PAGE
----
“Miracle” treatment Soliris continues to safeguard young Emma’s life – January 25, 2016

20160108_135536~2~2Toward the end of November last year, as aHUS patients began to lose their subsidised access to the life-saving treatment, Soliris, six year old Emma’s parents, Tracey and John, felt hopeless and nervous about their daughter’s future.

“When it [continuing access to Soliris] was up in the air, we were really nervous about what would happen to Emma,” said Tracey.

“We didn’t want her to get sick again, and we were so worried about what could happen.

“Emma’s doctors were saying that they wanted her to stay on Soliris, but without subsidised access, we were left in limbo, which was very nerve-wracking,” Tracey said.

“When we thought she was due to come off Soliris, we were advised by her doctors that she had one more dose, scheduled for December 15, 2015.

“So we took Emma in to hospital to obtain, what we thought, would be her final dose of Soliris,” said Tracey.

IMG_5827~2~2“However, the very next day [December 16, 2015], The Hon. Sussan Ley MP announced all eligible aHUS patients would be granted extended access to Soliris for up to 12 months and Emma was approved for 24 more doses, which will last her six months, before her doctors are required to reapply for continued access for the following six-months.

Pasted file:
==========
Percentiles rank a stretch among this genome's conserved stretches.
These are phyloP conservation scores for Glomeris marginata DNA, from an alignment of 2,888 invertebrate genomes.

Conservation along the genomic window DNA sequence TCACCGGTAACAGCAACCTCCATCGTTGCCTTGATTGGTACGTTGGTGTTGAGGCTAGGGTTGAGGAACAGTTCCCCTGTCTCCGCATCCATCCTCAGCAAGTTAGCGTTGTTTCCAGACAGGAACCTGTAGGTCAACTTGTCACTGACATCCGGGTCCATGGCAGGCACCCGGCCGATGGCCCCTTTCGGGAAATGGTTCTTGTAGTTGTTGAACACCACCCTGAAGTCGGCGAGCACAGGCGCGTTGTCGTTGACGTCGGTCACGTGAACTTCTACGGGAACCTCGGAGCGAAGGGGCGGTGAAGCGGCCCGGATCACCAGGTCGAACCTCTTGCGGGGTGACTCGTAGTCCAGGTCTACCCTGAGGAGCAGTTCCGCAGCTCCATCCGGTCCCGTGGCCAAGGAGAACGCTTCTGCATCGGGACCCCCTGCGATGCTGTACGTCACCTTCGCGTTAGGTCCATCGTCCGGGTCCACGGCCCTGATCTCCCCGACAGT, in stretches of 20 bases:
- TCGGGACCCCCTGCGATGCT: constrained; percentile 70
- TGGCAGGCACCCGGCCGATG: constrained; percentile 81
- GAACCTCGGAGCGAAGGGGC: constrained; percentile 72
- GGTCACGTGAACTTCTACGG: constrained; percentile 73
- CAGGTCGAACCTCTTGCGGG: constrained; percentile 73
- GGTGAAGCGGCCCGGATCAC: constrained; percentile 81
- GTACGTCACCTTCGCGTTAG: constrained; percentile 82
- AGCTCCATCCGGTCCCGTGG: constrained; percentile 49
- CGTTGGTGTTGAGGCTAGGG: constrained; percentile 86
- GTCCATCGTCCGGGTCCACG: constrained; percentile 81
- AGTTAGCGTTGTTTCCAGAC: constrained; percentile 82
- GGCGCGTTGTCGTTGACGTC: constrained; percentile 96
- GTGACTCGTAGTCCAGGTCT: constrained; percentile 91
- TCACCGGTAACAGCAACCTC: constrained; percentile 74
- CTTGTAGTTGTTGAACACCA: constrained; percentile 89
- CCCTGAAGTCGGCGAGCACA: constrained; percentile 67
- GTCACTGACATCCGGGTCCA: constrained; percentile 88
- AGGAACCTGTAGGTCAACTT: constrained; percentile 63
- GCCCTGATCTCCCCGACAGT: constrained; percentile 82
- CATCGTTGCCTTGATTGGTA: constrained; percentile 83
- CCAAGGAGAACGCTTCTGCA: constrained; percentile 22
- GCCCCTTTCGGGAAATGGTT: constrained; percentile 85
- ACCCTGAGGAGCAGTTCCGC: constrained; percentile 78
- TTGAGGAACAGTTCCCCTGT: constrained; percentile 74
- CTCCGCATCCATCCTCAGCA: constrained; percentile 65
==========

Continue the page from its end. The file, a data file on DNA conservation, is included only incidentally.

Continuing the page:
“When she completes her subsidised course of treatment, Emma’s doctors will need to reapply for her continuing access,” Tracey said.

Since securing continuing access to Soliris, Emma, who turns seven next month, has remained in good health.

“Emma loves to swim, and thanks to Soliris, she’s able to swim regularly,” said Tracey.

“Prior to accessing Soliris, her treatment regimen left her completely spent, and unable to get into the water.”

Originally granted subsidised access to Soliris in October 2013, Emma has continued to improve in leaps and bounds.

In September 2015, Emma and her family were able to take a long, overdue holiday. So they jetted off to the UK. The only constraint they had at the time, was that Emma had to be back home in time to obtain her fortnightly dose of Soliris.

“It was a long way to go for two weeks. But we’ve since been advised that when we next travel, we may be able to obtain a dose of Soliris while overseas,” Tracey said.

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